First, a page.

I can't even find my bike when I'm on drugs. -Willie N.

  6. #6
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    Quote Originally Posted by pablosnazzy View Post
    yes, go to every bike shop, make sure you ask a slew of questions and test ride all the bikes, spending as much of the time and energy and effort of the employees as you can, then go online and buy something. then you too can be a complete doooooshbag.

    when you do buy stuff online and have a problem with it, be sure to go to your online seller for help with warranties and installation and such.

    OR,

    go to a bike shop, tell them you want to spend X amount on a new bike, you are new, and they should help you out, buy from them, and you will have a place to go when you need help, and you will be part of a community.
    +1
    90 Miyata 914 with full Dura-Ace
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    Quote Originally Posted by scyclops View Post
    Oh yeah, sure, what if everyone thought that way? Then internet forums would merely be places where rational people exchange useful information and ideas - instead of the chaotic, emotionally-charged circuses that they are.

  7. #7
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    If you aren't super concerned with riding with a roadie group you can easily slap some slick, as skinny as your rims can take tires on an MTB, and do pretty good on the road. I take my MTB over my trekking bike nowadays because it actually weighs less and it is way more comfortable (nice plush fork with some Big Apples). However, I can carry more stuff with my trekking bike. I usually have someone who can take my extra clothes (my girlfriend ;P) because I'm usually riding to meet up with her, so all I really need is my 100oz hydration pack, a bit of food, and a few tools to be able to fix up the bike in case of the most common problems. I can go for up to around 150km pretty comfortably like that depending on the weather. It also handles steep uphills really nice too without wearing me out.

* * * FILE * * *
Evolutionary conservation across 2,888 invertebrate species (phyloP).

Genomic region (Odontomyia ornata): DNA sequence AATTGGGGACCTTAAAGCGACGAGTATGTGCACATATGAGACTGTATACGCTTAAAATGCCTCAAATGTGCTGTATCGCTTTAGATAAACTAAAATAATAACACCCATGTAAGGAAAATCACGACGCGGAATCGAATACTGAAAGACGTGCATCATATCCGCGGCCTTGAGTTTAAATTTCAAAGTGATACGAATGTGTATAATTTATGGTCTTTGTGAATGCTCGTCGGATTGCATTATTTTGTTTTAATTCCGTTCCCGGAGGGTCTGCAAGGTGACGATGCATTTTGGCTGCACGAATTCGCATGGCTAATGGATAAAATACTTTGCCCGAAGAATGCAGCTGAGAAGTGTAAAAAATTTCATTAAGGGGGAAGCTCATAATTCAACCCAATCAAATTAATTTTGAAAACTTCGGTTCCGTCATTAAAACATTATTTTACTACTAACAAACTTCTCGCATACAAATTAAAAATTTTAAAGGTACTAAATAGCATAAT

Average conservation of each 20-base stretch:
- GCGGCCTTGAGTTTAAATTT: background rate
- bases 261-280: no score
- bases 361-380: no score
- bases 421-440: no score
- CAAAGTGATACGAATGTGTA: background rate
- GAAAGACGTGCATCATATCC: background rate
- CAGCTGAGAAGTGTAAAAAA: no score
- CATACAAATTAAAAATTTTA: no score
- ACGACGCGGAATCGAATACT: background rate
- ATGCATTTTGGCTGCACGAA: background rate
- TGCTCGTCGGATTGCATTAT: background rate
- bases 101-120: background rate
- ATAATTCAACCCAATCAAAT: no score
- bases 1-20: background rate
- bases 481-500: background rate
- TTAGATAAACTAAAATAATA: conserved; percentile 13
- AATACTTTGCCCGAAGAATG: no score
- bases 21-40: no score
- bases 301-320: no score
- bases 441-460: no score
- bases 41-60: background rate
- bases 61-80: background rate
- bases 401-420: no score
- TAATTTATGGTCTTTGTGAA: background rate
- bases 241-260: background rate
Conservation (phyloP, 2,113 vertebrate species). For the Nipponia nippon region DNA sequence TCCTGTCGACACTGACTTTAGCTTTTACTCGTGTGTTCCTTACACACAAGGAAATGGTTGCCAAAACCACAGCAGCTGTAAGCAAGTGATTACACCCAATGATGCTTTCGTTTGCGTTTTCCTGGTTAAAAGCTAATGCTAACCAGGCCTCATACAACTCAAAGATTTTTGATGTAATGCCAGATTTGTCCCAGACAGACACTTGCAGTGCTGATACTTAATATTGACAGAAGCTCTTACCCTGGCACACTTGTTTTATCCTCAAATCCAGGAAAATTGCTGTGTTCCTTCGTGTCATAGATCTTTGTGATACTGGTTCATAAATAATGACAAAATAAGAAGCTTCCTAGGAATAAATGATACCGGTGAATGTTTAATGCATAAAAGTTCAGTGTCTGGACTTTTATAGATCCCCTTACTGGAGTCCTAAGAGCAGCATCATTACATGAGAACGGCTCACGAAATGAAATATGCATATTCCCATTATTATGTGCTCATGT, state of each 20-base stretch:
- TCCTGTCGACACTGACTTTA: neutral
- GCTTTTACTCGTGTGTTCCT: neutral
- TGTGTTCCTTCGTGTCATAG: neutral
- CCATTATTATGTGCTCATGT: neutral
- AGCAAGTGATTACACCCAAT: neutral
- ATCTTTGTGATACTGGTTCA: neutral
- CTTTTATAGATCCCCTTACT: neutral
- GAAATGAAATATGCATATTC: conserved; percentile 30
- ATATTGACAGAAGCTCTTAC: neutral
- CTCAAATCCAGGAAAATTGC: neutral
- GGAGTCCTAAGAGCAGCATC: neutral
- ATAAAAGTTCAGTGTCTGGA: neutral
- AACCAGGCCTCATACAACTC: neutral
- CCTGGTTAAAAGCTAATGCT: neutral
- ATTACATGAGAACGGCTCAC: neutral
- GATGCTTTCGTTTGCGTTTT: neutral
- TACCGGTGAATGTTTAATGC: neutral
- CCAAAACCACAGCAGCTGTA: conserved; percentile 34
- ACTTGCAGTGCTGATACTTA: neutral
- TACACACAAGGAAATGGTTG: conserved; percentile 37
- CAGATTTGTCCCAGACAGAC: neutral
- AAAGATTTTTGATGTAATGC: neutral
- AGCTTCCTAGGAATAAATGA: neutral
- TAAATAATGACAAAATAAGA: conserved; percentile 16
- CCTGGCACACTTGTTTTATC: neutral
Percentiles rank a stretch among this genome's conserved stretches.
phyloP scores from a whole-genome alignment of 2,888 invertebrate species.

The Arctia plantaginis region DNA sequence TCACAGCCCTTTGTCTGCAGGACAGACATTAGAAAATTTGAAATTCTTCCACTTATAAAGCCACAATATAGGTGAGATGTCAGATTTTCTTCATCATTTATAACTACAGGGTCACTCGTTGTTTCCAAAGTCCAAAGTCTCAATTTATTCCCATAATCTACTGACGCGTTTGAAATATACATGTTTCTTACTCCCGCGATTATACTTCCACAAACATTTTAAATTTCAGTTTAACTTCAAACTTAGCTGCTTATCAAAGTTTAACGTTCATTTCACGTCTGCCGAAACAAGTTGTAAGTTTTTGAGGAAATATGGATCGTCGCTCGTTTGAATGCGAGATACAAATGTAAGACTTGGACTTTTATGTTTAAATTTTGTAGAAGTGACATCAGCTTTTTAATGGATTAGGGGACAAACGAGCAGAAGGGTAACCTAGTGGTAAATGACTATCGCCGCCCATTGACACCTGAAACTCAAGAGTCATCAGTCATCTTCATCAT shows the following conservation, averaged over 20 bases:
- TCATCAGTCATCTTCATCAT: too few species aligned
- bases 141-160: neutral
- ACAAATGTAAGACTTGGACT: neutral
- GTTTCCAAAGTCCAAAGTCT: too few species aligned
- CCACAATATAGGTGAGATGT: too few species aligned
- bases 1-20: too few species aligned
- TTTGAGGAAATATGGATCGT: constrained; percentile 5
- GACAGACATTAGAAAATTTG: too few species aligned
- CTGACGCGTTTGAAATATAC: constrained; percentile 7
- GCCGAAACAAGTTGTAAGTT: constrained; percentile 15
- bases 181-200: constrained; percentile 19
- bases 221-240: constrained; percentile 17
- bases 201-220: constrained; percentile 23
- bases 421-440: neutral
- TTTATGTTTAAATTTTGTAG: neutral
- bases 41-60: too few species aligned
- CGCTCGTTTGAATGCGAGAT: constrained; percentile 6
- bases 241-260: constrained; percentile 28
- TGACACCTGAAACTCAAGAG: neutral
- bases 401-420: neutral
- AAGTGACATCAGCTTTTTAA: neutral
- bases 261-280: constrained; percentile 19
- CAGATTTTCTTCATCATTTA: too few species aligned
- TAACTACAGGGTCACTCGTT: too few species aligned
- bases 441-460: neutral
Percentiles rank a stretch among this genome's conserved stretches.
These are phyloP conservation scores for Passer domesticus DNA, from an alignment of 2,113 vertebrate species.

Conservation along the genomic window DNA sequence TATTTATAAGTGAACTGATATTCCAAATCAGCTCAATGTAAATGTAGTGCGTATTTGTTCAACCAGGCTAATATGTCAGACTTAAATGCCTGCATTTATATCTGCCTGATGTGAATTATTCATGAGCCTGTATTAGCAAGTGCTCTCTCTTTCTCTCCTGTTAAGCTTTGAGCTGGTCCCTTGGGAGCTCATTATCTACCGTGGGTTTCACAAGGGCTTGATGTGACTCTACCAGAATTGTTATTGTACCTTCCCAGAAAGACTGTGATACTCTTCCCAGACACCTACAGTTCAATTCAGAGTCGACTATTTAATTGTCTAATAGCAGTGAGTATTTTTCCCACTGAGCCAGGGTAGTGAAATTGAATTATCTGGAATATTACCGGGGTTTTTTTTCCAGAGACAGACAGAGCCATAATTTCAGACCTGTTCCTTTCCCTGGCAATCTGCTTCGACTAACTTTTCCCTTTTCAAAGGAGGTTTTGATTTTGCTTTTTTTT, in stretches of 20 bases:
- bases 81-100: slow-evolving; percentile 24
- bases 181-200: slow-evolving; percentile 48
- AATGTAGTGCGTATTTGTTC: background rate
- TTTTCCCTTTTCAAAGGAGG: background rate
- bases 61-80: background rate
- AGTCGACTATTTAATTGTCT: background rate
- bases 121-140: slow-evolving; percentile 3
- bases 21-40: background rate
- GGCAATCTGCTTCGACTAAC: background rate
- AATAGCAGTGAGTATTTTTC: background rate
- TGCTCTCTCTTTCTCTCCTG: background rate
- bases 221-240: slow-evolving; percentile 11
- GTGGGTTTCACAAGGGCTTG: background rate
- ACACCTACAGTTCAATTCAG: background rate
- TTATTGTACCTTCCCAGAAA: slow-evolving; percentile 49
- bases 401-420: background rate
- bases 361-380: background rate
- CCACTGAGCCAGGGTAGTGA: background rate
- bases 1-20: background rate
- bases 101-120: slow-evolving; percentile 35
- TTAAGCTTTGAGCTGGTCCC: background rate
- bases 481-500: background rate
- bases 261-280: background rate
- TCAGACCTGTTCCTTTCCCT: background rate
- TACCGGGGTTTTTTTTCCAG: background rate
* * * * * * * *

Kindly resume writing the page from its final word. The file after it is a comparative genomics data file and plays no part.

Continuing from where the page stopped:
However, if you are going for pure speed, and plan on riding with other roadies then you should probably get a road bike.

  8. #8
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    I've heard good and bad things about bikes direct, I probably wouldn't order anything from them. I just bought my first "real" mountain bike from a LBS. I test rode pretty much every bike in the $400-$600 and I ended up buying a 2012 trek marlin 29er. The shop I bought it from is moving and they were having a moving sale, so I got it for 10% off. I've ridden it a handful of times so far and I love it.

  9. #9
    Redheaded Stepchild samburger's Avatar
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    Quote Originally Posted by FutureHero View Post
    I've heard good and bad things about bikes direct
    Just curious, what's the bad you've heard? Not trying to troll, I'm genuinely curious, because a lot of people seem to have negative notions about BD bikes (presumably because of the price & the fact that they're online-only) but the only evidence I've seen to back it up is a thread from years ago when Ed cut a BD frame open & said the thickness of the metal was unnervingly thin. If there are legitimately bad experiences out there, I'd like to know so I can advise people on these bikes accurately.
    just a n00b with an ego

  10. #10
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    Almost all bikesdirect bicycles are manufactured in either Taiwan or China by Kinesis. Kinesis is known throughout the industry as maintaining very high quality control in the production of their bicycles. Kinesis currently manufactures all Diamonback, Raleigh, Jamis, GT, Motobecane, Dawes, Mercier, Windsor, Kona, Felt, and most of Schwinn Signature bicycles.

    Needless to say, the overwhelming majority of bikesdirect bicycles are quite dependable.